~manoj | email: http://scr.im/m22g
    http://sqlwithmanoj.wordpress.com
    MCCA 2011 | My FB Page

    Tuesday, September 30, 2014 9:57 AM

All replies

  • 1. What is the use of the table compression?

    Save disk space and sometimes also gain performance.

    2. when do we need to compress the table ?

    Need is maybe not the best word, but when we want to reduce disk space and/or make the performance gains, we would consider compression.

    And, not to forget, if we are on Enterprise Edition. Compression is not available in other editions.

    3. If i compress the table what will be the performance impact

    There are two levels of compression: ROW and PAGE. ROW is basically a different storage format, which gives a more compact format for most data profiles. Not the least if you have plenty of fixed-length columns that are often NULL. ROW compression has a fairly low CPU overhead. Since compression means that the data takes up less space, this means a scan of the full table will be faster. This is why you may gain performance.

    Page compression is more aggressive and uses a dictionary. You can make a bigger gain in disk space, but the CPU overhead is fairly considerable, so it is less likely that you will make a net gain.

    To find out how your system is affected, there is a stored procedure, of which I don't recall the name right now, which can give you estimated space savings. But if you also want to see the performance effects, you will need to run a test with your workload.

    There is also columnstore, which also is a form a compression, and which for data warehouses can give enormous performance gains.


    Erland Sommarskog, SQL Server MVP, esquel@sommarskog.se
    Tuesday, September 30, 2014 9:03 AM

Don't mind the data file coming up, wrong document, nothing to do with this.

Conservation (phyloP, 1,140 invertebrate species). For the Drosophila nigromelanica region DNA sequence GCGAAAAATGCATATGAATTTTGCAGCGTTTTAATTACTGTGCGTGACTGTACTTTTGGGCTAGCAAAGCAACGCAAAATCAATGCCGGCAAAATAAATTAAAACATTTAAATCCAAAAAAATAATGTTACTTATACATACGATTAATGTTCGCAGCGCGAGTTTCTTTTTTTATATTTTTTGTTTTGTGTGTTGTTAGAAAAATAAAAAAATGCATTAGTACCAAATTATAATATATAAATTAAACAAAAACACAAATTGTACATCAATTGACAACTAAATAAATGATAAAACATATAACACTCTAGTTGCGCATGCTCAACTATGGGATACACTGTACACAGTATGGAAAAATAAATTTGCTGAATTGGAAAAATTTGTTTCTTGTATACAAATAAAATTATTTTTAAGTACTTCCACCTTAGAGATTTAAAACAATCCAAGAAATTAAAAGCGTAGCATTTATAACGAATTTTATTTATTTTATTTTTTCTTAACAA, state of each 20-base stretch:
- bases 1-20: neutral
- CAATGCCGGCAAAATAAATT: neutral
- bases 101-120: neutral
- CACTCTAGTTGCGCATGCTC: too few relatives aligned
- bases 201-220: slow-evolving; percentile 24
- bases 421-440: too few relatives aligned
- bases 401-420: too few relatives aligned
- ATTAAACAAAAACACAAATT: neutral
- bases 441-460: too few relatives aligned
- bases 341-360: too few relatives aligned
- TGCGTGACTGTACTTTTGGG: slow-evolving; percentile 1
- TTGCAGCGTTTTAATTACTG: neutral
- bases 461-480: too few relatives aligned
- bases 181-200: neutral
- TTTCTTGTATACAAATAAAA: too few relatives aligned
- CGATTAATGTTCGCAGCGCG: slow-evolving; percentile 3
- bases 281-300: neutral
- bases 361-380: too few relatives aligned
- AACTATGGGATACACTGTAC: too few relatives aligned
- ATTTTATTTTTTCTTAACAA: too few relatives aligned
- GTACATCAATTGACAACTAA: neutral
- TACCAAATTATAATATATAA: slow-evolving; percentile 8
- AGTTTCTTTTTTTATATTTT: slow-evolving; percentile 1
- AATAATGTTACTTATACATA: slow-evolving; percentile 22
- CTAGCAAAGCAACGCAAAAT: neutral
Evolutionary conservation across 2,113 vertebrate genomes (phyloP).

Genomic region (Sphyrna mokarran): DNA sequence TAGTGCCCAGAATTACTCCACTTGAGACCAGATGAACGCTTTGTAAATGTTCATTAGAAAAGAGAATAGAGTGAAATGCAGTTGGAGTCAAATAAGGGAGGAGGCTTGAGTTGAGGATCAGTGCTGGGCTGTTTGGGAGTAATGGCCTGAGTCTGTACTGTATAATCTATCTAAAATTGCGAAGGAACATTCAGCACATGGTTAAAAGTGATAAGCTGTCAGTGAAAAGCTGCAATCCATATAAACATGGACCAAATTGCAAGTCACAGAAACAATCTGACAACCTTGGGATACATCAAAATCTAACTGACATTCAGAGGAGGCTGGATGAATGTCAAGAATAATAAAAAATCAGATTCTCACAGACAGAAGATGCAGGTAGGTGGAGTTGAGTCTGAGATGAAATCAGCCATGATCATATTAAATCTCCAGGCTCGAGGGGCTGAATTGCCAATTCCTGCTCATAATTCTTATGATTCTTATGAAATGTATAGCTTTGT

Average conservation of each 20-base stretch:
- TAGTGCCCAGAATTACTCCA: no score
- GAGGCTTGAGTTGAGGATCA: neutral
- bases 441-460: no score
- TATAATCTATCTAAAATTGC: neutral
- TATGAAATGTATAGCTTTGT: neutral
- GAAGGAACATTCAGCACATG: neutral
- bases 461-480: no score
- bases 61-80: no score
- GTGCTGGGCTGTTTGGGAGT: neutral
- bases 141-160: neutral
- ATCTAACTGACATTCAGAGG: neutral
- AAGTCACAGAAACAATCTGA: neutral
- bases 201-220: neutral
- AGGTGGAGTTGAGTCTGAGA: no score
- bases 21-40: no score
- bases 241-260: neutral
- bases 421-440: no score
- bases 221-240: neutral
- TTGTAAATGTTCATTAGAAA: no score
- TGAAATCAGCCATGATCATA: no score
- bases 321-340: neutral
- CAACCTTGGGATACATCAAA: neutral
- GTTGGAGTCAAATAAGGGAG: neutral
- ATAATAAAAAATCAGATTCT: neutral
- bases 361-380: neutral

• 1. For compression the table data.
    2. When ever we want to compress the table data.
    3. basically, more CPU, and less storage place

    check this link:

    http://msdn.microsoft.com/en-us/library/cc280449.aspx


    [Personal Site]  [Blog]  [Facebook]
    signature

    Tuesday, September 30, 2014 9:05 AM
    Moderator
    1. What is the use of the table compression?
    2. when do we need to compress the table ?
    3. If i compress the table what will be the performance impact


    Kamal

    Kamal,

    Please read below Link it has answer to all your question

    http://technet.microsoft.com/en-us/library/dd894051%28v=sql.100%29.aspx

    Compression is also there in Developer edition just to make things more clear. Compression is not all Unicorns and rainbows it can and cannot have benefit and it totally depends on workload data types and query you run. It is quite possible that you might just need row compression and not page compression because page compression causes more CPU overhead than row and is not guaranteed to give performance benefit which is notable.


    Please mark this reply as answer if it solved your issue or vote as helpful if it helped so that other forum members can benefit from it

    My Technet Articles

    Tuesday, September 30, 2014 9:37 AM
  • Table compression means: You need fewer pages on disk to store your data. Thus IO is reduced. This can lead to a performance gain, when you need to retrieve these pages often from disk (cold buffers).
    Tuesday, September 30, 2014 9:44 AM
    1. What is the use of the table compression? Reduction in DiskSpace as well as reduction in I/O happening across memory and CPU.
    2. when do we need to compress the table ? If your table column contains lot of wide character strings (char/varchar) columns, then you will get the best compression. Can go for Row/Page level compression, Page level has highest level of compression.
    3. If i compress the table what will be the performance impact No, in most of the cases. But you will get good perf because of reduction in I/O, because many times I/O is the main culprit. CPUs being more powerful can compress/uncompress data within no time compared to the time taken by I/O.

    ~manoj | email: http://scr.im/m22g
    http://sqlwithmanoj.wordpress.com
    MCCA 2011 | My FB Page

    Tuesday, September 30, 2014 9:57 AM